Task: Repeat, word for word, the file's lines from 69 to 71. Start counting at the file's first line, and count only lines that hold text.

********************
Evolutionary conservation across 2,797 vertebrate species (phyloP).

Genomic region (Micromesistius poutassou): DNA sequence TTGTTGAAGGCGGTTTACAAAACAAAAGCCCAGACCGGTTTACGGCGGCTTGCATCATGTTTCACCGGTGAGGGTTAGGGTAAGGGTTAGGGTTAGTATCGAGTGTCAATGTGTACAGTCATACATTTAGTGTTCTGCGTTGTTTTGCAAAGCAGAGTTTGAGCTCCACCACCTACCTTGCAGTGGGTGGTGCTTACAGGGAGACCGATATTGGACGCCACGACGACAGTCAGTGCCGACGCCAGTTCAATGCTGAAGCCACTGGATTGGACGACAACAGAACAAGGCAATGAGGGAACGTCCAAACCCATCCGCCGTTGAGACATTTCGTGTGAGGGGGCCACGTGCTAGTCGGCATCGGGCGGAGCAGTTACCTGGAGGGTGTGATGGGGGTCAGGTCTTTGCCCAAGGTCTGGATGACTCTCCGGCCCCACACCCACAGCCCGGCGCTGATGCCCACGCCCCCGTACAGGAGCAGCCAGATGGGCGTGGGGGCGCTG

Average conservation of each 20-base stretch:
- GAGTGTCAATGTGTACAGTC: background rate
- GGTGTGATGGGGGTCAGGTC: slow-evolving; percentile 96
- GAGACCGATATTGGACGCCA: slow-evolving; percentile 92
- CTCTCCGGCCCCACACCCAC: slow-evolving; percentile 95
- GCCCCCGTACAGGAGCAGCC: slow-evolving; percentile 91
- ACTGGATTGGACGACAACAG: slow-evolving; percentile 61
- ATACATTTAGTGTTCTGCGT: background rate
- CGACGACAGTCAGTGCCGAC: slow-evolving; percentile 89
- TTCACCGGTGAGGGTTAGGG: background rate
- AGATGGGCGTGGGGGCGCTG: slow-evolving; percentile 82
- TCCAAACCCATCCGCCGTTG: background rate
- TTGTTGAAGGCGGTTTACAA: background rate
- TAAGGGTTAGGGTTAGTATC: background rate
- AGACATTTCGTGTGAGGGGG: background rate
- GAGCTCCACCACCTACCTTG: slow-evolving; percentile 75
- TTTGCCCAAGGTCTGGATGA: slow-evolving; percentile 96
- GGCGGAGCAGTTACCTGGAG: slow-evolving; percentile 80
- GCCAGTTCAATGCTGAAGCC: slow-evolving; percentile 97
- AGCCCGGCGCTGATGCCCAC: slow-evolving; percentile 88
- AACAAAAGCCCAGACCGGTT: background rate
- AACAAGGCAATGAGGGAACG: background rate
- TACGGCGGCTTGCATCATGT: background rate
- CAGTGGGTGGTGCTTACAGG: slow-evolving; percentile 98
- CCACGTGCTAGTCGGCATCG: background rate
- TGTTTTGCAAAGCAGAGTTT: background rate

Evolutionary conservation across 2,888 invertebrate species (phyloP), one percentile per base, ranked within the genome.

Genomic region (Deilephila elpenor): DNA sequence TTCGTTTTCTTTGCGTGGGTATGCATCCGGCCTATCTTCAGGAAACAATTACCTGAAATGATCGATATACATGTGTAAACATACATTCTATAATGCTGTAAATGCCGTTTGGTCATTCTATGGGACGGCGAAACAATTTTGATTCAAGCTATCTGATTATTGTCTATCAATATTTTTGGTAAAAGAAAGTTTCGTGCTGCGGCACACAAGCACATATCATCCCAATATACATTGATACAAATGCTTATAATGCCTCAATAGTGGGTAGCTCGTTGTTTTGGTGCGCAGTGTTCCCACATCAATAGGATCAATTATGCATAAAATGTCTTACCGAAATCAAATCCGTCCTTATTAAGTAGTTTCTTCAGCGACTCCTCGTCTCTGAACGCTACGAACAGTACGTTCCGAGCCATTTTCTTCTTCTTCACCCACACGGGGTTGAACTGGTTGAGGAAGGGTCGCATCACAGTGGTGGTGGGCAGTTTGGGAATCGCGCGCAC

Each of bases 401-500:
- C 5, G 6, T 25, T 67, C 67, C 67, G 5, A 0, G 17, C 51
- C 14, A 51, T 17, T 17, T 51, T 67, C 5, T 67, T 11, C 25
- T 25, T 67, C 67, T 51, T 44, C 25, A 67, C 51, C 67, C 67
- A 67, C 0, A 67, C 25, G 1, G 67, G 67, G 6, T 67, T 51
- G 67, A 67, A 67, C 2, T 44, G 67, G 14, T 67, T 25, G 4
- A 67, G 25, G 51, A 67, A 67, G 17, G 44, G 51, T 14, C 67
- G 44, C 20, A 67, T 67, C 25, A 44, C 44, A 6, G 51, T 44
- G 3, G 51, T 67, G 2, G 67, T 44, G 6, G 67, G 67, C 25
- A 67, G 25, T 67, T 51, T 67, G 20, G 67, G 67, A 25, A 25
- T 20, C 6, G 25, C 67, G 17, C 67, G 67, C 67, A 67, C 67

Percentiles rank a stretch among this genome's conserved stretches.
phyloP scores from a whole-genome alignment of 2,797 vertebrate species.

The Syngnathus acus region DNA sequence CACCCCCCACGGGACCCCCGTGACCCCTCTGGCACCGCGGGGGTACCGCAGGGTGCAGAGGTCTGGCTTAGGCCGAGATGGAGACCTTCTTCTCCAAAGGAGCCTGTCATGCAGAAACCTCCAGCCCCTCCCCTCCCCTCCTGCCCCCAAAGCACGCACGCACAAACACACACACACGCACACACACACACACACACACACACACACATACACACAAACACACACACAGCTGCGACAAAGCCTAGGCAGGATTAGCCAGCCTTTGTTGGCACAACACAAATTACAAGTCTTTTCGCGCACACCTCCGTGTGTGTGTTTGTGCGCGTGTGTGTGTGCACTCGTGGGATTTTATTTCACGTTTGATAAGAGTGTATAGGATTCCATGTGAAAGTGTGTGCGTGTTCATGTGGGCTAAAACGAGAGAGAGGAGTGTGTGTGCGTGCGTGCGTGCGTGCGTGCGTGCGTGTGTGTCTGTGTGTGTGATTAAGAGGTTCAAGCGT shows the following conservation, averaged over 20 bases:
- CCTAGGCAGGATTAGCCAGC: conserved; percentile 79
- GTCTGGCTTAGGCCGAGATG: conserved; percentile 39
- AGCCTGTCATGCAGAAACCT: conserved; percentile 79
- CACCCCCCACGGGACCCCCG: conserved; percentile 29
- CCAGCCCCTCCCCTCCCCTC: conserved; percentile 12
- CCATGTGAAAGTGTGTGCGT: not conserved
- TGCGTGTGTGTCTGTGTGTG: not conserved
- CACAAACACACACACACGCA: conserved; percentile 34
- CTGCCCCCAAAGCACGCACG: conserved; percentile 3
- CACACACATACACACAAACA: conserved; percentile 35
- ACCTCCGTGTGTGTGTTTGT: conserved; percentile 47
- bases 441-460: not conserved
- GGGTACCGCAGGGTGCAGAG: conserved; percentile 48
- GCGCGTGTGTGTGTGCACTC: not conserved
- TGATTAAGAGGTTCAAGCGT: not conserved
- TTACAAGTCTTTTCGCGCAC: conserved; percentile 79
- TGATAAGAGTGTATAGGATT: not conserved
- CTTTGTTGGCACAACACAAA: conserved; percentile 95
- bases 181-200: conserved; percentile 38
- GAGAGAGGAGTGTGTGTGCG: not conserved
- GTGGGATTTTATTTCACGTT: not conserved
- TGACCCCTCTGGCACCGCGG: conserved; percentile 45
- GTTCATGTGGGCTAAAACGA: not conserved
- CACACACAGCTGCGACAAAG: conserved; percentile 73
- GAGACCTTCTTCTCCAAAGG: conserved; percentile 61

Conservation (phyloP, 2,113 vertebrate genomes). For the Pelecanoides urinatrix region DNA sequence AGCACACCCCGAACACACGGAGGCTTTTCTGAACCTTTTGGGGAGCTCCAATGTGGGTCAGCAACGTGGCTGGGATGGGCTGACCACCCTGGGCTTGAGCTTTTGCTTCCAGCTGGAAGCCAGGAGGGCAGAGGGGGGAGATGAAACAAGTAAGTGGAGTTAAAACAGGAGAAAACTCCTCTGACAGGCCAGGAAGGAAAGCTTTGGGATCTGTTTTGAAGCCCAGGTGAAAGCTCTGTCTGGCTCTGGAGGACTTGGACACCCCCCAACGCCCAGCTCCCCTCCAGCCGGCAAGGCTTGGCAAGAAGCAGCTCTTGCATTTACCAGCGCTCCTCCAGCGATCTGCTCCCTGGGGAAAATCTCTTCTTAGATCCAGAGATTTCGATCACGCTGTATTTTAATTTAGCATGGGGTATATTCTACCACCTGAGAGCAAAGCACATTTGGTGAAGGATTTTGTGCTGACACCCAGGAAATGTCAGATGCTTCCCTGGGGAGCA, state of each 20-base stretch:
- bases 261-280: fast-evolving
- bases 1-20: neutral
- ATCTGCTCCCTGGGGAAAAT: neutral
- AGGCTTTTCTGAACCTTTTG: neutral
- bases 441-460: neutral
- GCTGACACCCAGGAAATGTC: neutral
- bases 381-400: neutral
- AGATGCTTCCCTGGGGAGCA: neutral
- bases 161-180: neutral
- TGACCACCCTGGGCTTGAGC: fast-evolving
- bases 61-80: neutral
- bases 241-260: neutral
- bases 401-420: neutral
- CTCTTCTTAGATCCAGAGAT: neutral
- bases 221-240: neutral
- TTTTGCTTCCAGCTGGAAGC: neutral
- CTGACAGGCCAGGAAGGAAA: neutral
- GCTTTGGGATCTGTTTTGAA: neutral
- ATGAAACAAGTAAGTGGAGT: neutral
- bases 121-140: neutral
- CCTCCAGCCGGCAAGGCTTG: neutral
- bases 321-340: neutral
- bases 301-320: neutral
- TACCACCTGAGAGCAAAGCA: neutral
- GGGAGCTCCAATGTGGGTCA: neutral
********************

- GAGACCTTCTTCTCCAAAGG: conserved; percentile 61

Conservation (phyloP, 2,113 vertebrate genomes). For the Pelecanoides urinatrix region DNA sequence AGCACACCCCGAACACACGGAGGCTTTTCTGAACCTTTTGGGGAGCTCCAATGTGGGTCAGCAACGTGGCTGGGATGGGCTGACCACCCTGGGCTTGAGCTTTTGCTTCCAGCTGGAAGCCAGGAGGGCAGAGGGGGGAGATGAAACAAGTAAGTGGAGTTAAAACAGGAGAAAACTCCTCTGACAGGCCAGGAAGGAAAGCTTTGGGATCTGTTTTGAAGCCCAGGTGAAAGCTCTGTCTGGCTCTGGAGGACTTGGACACCCCCCAACGCCCAGCTCCCCTCCAGCCGGCAAGGCTTGGCAAGAAGCAGCTCTTGCATTTACCAGCGCTCCTCCAGCGATCTGCTCCCTGGGGAAAATCTCTTCTTAGATCCAGAGATTTCGATCACGCTGTATTTTAATTTAGCATGGGGTATATTCTACCACCTGAGAGCAAAGCACATTTGGTGAAGGATTTTGTGCTGACACCCAGGAAATGTCAGATGCTTCCCTGGGGAGCA, state of each 20-base stretch:
- bases 261-280: fast-evolving